After 32 years on the job, Hellsgate Fire Chief Gary Hatch got an emotional send-off last week.
Only the department’s third chief, Hatch spent his entire fire career with Hellsgate. First he helped found it, then he merged it with other districts and oversaw its growth.
Now Hatch leaves in the midst of budget woes that challenge the department’s ability to serve Star Valley, Tonto Village and other rural areas under the Rim.
Facing a massive deficit next year, Hatch recently offered to retire early. If he had not, the district’s fire board would have laid off at least two firefighters, in addition to not replacing a departing firefighter engineer who drives the truck Tonto Village.
Losing any more staff was something Hatch would not allow.
“There was no way,” he said. “I pray that the level of service will continue, it is only hampered by our budget at this time.”
The loss of a federal staffing grant and a drop in property tax revenue created a $366,000 sinkhole in the department’s budget, despite creative budget cuts in the past several years.
Hatch’s early retirement will save about $100,000. The board hopes to make up the rest of the deficit through federal payments for Hellsgate firefighters who fight wildfires and by using reserves.
Hatch said he hopes the district will find the money it needs to keep “this tremendous level of service that these people provide,” gesturing to a line of firefighters standing in formation outside the main Star Valley station.
As part of his May 20 send-off, the entire Hellsgate staff attended a special ceremony.
Battalion Chief Dave Bathke, who will take over as chief, led the ceremony.
Hatch said he couldn’t have picked a better person to oversee his staff and community or a better friend.
“I am pleased that I am turning (the reins) over to someone that I trust,” Hatch said.
Hatch started in the fire service 32 years ago, although he never planned on a firefighting career. Then he discovered he loved serving.
He was part of the group that formed Diamond Star Fire, which eventually became Hellsgate.
The district formed in 1982 and responded to its first house fire Nov. 24 that year.
Ironically, that first house on fire belonged to Hatch.
Hatch’s daughter Angie Lecher, said she remembers the day very well.
Five at the time, Lecher was practicing her ABCs on a velvet rocking chair in the living room when she heard the smoke alarm go off.
Her sister, then 4, had found a lighter. She took it into a closet with her brother and lit a dress on fire. The flames quickly spread.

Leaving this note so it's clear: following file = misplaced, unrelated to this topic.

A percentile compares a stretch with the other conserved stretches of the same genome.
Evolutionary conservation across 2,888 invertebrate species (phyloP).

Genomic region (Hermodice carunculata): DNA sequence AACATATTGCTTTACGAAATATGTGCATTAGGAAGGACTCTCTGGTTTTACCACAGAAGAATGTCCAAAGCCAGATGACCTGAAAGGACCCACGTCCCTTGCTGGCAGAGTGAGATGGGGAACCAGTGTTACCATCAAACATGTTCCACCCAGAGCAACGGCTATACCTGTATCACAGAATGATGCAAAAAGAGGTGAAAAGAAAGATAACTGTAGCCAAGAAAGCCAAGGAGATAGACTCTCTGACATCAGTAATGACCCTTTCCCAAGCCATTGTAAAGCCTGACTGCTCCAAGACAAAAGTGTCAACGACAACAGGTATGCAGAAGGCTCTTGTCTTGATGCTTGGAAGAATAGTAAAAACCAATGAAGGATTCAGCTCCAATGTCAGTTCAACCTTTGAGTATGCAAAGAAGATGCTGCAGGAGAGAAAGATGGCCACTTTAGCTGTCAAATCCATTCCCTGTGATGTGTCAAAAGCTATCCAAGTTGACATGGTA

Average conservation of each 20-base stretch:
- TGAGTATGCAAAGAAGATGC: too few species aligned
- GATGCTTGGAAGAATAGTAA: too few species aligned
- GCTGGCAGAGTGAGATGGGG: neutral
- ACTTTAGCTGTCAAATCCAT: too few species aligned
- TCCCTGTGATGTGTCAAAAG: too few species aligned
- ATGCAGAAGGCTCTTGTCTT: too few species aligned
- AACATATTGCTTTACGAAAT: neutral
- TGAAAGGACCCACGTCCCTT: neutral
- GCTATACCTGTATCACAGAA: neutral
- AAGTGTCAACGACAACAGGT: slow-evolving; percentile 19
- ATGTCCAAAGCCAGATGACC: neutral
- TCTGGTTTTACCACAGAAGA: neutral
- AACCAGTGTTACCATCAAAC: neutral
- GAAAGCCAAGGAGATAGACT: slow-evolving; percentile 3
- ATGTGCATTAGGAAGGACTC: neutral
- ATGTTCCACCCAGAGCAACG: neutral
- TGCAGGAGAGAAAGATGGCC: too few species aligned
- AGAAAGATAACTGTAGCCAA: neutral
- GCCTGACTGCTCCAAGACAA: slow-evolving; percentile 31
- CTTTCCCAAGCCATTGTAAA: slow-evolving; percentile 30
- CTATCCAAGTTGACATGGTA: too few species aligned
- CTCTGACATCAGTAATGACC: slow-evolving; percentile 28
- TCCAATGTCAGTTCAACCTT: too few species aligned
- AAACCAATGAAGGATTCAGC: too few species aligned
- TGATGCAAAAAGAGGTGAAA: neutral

As Hatch was responding, he recognized his address.
Several bystanders got concerned when they saw Hatch enter the home and not come out. Hatch explained they didn’t know he was a firefighter and that he had left his turnout gear inside and needed to get it on to help fight the blaze.
Someone who helped on that fire was Marty deMasi, Payson’s longtime fire chief who retired last year.
deMasi and Hatch worked together for years and deMasi was even Hatch’s first fire instructor. deMasi said he could tell early on that Hatch had leadership ability.
Under his leadership, the district merged with Tonto Village fire in 2008 and is now in the process of building a new station there. Hatch also served as president of the Arizona Fire Chiefs Association.
“Chief we are going to miss you,” said Gary Norem, fire board president. “Thank you for your dedicated service.”
Hatch said it was a privilege to serve the citizens and to see two of his children enter the fire service.
Lecher has been with Hellsgate for 16 years and is the business manager. Hatch’s son is a firefighter in New Orleans.
Due to accumulated time off, Hatch’s official retirement date is Aug. 10. Until then, Bathke will serve as the interim fire chief.
“Dave, I turn this staff over to you. Take care of them my friend,” Hatch said.
Bathke presented Hatch with an Arizona flag, which has flown over all the fire stations, and a fire helmet.
Holding them, Hatch broke down.
“The only ... regret that I have on this beautiful day is that my friend Bobby Mollere is not here,” he said through tears.
Lt. Mollere died during a pack test earlier this year, the only firefighter Chief Hatch ever lost.
“The loss of Bobby will ride with me in my heart forever. As a chief, the thing you pray for is to never lose a firefighter and it has taken a lot out of me, I am not going to lie,” he said, turning to the line of firefighters.
“My fellow brothers and sisters, please be safe, take care of yourself so you can take care of others.”
With that, Hatch took one last spin on a fire truck around the community with his wife at his side.